Educational Innovation empowers faculty and staff to be the agents of change for the University of Wisconsin–Madison. The inherent creativity of our world-class faculty and staff will be the spark for innovative approaches to education and research, and set the university on the path to greater self-sufficiency. We will move forward by becoming more of who we are.
All across the country, public higher education is facing the challenge to provide high-quality research and education while navigating a shifting resource base. The University of Wisconsin–Madison’s response is based on a culture of collaboration and creativity, and on our foundational belief in serving the state and the world. Through the initiatives of Administrative Excellence, Creative Philanthropy, and Educational Innovation, we are developing a comprehensive approach to resource stewardship.
Educational Innovation focuses on academic structures, policies and programs. It will take place concurrently in departments, units, schools and colleges all across campus. Educational Innovation can include course, curricular and co-curricular reforms, departmental restructuring and establishing new revenue. Incentives will align with innovations; units will have opportunities to reinvest the savings and revenue they produce.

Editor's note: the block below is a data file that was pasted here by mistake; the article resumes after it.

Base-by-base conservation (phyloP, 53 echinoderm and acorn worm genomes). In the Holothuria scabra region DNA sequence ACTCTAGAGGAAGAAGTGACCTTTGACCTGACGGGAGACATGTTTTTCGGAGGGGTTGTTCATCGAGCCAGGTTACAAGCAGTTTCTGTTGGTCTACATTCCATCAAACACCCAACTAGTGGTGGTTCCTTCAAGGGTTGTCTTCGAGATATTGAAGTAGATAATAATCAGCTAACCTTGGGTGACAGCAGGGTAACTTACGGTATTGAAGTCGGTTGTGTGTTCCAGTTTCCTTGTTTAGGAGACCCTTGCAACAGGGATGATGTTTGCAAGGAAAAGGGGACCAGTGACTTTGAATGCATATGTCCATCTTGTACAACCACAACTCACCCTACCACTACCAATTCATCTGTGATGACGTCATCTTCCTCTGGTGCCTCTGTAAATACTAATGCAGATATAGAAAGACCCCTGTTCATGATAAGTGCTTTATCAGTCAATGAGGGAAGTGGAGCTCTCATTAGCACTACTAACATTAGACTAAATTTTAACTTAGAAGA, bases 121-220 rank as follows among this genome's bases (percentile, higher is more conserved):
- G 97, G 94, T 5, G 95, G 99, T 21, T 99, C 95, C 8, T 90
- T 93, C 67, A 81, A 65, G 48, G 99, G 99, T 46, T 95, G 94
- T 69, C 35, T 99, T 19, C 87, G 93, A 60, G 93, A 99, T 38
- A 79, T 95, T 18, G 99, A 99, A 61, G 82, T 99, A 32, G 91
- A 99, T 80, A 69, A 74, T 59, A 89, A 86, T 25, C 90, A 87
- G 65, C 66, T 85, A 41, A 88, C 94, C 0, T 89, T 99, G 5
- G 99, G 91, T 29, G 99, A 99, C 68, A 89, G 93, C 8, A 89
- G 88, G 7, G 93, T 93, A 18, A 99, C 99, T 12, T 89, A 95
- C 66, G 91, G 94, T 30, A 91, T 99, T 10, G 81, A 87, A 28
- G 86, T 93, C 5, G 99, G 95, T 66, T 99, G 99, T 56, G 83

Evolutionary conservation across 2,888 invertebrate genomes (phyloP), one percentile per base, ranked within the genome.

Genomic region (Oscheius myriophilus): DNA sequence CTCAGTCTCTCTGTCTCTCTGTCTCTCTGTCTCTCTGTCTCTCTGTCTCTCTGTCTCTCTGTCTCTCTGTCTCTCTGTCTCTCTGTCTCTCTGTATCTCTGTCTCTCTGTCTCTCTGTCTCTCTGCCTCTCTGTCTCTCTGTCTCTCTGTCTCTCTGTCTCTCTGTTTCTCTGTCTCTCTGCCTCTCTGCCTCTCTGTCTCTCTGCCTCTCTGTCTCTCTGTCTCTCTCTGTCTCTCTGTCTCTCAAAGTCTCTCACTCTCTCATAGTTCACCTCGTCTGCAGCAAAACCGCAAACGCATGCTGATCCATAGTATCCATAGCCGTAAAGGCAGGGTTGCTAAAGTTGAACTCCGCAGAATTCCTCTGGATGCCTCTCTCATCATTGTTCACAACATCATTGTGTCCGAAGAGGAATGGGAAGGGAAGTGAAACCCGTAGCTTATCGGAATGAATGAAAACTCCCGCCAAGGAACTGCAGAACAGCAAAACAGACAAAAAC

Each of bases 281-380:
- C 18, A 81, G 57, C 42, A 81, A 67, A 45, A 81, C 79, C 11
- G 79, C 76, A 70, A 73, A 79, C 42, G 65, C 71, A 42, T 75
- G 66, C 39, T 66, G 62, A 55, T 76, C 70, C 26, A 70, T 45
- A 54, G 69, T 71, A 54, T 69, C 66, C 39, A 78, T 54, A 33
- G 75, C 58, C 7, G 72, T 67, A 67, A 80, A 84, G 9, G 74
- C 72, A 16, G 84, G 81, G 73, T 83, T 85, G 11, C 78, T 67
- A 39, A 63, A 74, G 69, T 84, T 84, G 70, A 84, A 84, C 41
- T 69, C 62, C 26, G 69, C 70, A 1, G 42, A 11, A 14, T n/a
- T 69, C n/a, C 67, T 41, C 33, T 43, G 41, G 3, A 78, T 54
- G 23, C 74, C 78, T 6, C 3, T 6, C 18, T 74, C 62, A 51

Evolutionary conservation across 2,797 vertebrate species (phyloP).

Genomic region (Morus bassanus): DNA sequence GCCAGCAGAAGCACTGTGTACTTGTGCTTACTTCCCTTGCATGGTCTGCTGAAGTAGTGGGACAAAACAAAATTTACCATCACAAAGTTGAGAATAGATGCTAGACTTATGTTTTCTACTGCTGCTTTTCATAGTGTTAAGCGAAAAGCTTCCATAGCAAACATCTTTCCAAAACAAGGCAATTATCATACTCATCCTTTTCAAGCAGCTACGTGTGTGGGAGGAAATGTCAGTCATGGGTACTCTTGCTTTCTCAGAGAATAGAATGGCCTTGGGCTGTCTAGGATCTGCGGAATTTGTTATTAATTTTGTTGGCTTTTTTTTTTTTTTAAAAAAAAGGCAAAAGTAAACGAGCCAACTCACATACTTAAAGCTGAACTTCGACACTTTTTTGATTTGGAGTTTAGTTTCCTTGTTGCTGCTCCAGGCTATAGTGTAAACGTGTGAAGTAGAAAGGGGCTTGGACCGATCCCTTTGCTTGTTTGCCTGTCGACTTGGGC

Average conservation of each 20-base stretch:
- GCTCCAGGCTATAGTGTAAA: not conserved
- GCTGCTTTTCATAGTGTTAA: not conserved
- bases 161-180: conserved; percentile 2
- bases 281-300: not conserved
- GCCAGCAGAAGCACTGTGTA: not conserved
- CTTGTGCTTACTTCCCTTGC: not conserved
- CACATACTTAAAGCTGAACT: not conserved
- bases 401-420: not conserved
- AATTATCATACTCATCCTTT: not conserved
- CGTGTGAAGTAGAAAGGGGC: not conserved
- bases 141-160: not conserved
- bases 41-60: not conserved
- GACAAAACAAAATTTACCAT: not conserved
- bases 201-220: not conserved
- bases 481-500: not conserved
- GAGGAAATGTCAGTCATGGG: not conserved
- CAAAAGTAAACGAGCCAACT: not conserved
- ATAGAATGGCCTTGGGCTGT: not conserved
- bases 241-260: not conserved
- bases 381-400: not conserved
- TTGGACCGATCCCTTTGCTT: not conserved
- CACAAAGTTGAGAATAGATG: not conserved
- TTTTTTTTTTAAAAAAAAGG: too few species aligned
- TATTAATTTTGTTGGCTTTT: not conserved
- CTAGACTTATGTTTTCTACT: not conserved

We are peerless in our ability to creatively and collaboratively find revenue and mechanisms to produce quality research and solve social problems. We have never skirted this challenge; indeed, our ability to face challenges head on has made us great. Educational Innovation will allow us to continue to provide students with world-class instruction, maintain our status as a leading research university, and deepen the Wisconsin Idea of making better lives within and beyond our campus boundaries.
- UW–Madison’s mission is multifaceted, combining education, public service and scholarship. Our new revenue model must embrace all facets of our mission.
- Our commitment to shared governance is a deeply held value to be honored.
- Student learning outcomes drive innovations.
- Innovations can and should address the entire student experience—in and out of the classroom.
- Innovations should support a model of the 21st-century scholar whose workload and rewards are compatible with the needs and economy of a 21st-century society.
- Benefits from innovations must act as incentives for units generating the innovations, allowing for their reinvestment and ongoing improvement.
- Innovations in one department or unit cannot come at the expense of effectiveness or costs to other departments or units.
- Continual assessment practices will be used to assure we achieve our goals.